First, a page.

We found that managers in [the DoJ offices] violated government regulations relating to travel, security, the use of contractors, and the hiring and promotion of federal employees, among others.
Although I could see the misconduct around me, I knew enough before acting to know that I needed to wait until the misconduct affected another important government agency, so that powerful people at Justice could not quash any investigation of their friends. That happened when I found out about the CIA’s classified information—the wrongdoing could no longer be kept “in house.”
After a serious of phone calls from offices and pay phones that were not my own, the head of DoJ security agreed to meet with me, bringing in two FBI agents for the interview in his office and promising me that my confidentiality would be respected. Approximately two weeks later, even as security officials put the entire international program staff in lock down as they sought evidence of wrongdoing, I was also “outed” as a whistleblower to Criminal Division security staff figuratively in bed with the wrongdoers.
It was then that I was told that my security clearance had "disappeared"—even though I had worked with classified information on a daily basis for the 19 months before it was mysteriously taken away. (Revocation requires a formal process, yet in the absence of any real protections for national security whistleblowers, the ability to circumvent that requirement is both easy and common for bureaucratic miscreants and their allies.)
Stripped of my work duties as well as the ability to perform them, I was sent to a room in the Division’s administrative offices, under the supervision a Bratt protégé, where I was given virtually nothing to do. (It was during this same period of time—the month of May–that I was supposed to be receiving an annual performance evaluation.) In the absence of any formal duties, and while I was being shunned for even polite conversation, I spent the time reading books about the history of the U.S. Civil War and biographies of George Washington.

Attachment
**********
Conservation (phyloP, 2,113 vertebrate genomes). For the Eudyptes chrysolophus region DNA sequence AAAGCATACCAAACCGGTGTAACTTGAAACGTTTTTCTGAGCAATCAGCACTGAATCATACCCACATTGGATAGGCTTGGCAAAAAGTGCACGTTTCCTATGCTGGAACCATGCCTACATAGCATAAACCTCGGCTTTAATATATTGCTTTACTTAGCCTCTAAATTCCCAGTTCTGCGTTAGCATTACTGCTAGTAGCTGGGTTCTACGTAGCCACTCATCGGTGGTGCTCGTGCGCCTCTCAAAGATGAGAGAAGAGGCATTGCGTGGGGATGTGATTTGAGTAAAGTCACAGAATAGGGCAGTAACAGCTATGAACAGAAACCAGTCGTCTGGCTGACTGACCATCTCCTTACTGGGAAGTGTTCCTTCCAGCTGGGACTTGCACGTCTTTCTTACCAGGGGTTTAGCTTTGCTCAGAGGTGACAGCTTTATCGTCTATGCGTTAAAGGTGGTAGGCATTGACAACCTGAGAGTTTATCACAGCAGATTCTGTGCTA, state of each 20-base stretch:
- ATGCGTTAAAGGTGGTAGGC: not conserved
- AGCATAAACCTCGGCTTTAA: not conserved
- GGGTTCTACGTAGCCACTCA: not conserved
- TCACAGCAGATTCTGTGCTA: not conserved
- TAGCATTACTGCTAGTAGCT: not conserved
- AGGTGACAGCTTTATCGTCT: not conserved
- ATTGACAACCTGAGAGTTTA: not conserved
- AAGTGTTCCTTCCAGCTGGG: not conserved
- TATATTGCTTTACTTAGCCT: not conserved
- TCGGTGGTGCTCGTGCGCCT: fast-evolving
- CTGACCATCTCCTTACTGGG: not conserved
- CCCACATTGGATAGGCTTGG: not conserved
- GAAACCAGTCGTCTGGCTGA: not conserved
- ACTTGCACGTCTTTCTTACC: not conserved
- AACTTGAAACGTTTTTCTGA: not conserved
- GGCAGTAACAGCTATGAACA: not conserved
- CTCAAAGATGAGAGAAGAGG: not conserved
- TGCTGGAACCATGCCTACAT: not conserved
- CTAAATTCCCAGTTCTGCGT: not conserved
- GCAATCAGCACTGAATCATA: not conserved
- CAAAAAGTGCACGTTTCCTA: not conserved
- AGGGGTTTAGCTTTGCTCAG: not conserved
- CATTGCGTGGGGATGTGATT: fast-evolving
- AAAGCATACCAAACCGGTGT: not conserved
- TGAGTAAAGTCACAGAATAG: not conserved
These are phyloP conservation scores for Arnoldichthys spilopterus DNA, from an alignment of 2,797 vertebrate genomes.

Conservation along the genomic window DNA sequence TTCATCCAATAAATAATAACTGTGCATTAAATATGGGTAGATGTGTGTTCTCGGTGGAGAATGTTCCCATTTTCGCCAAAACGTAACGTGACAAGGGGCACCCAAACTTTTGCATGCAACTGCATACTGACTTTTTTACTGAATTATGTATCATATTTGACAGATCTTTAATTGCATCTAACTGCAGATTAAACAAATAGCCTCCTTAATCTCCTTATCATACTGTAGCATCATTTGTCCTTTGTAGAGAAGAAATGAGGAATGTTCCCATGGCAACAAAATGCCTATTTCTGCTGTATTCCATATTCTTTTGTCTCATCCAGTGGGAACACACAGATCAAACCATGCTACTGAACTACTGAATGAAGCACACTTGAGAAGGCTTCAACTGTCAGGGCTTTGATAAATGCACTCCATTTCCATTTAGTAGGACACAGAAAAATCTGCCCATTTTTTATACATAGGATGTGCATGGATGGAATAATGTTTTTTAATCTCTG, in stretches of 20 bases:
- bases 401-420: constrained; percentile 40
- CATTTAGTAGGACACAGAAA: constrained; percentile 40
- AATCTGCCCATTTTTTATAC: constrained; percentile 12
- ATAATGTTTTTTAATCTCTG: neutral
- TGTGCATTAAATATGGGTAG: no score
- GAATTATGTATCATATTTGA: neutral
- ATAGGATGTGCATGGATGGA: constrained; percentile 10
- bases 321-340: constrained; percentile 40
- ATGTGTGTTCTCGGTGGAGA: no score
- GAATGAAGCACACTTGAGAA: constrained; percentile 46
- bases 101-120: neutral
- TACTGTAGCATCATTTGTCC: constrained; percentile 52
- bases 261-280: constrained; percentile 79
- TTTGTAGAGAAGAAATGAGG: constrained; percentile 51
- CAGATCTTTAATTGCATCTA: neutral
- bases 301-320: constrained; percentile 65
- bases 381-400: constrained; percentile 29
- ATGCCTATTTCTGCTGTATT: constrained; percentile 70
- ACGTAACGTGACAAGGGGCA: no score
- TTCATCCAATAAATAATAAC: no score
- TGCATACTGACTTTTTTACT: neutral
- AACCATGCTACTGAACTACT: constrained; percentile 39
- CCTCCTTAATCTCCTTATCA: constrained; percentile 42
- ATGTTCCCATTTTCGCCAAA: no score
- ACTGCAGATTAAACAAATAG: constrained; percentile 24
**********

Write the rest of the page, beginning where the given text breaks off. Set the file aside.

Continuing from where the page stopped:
It made for an odd moment. My security clearance had "disappeared"–but the cluttered, unsecured room where I was being warehoused was at the same time being used to store what were called "burn boxes" full of classified and other sensitive information that was supposed to be destroyed.
This farce was part of a libretto that was not meant to be believed, but rather to humiliate me—as the outed whistleblower—and, much more importantly, to warn others I worked with about the likely consequences for them if they came forward with what they knew about wrongdoing in the Criminal Division.
As I mentioned, I had received outstanding performance evaluations as well as glowing letters of recommendation from my supervisors. After my disclosures, however, I was told my services were no longer required at the Department.
The more than four-year-long ordeal my family and I were forced to go through left us several times teetering on the brink of bankruptcy and, worried about what that meant for my young daughters, put me into a state of severe depression.
The Justice Department IG did nothing to protect me and the other whistleblowers who came forward in the Criminal Division. However, that did not keep Eric Holder from claiming credit before Congress for the positive contributions the whistleblowing did for tightening up the egregiously lax security at a division of Justice that considered itself the crown jewel of federal law enforcement.
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As opinions clash and alleged conspiracies of the most hideous kind are bandied about—with Snowden centrally cast as a 21st Century “hero” or a contemporary Benedict Arnold “traitor”—the foot soldiers of left, right and center find themselves facing choices that will likely mean more pain and hardship for myriad already-overburdened true believers in a government of the people and for the people.
Ironically, aligned in favor of a soft landing for Snowden—someone who clearly decided to commit felonies before he got his last government contractor assignment—are some of the media giants with a record of being most in favor of government openness and accountability; in other words, the very values we hold in common.
Arm in arm and in lock step with The New York Times, the Guardian and a host of other media are important defenders of often-praised but rarely practiced protection for those in government committed to speak truth to power—whistleblowers.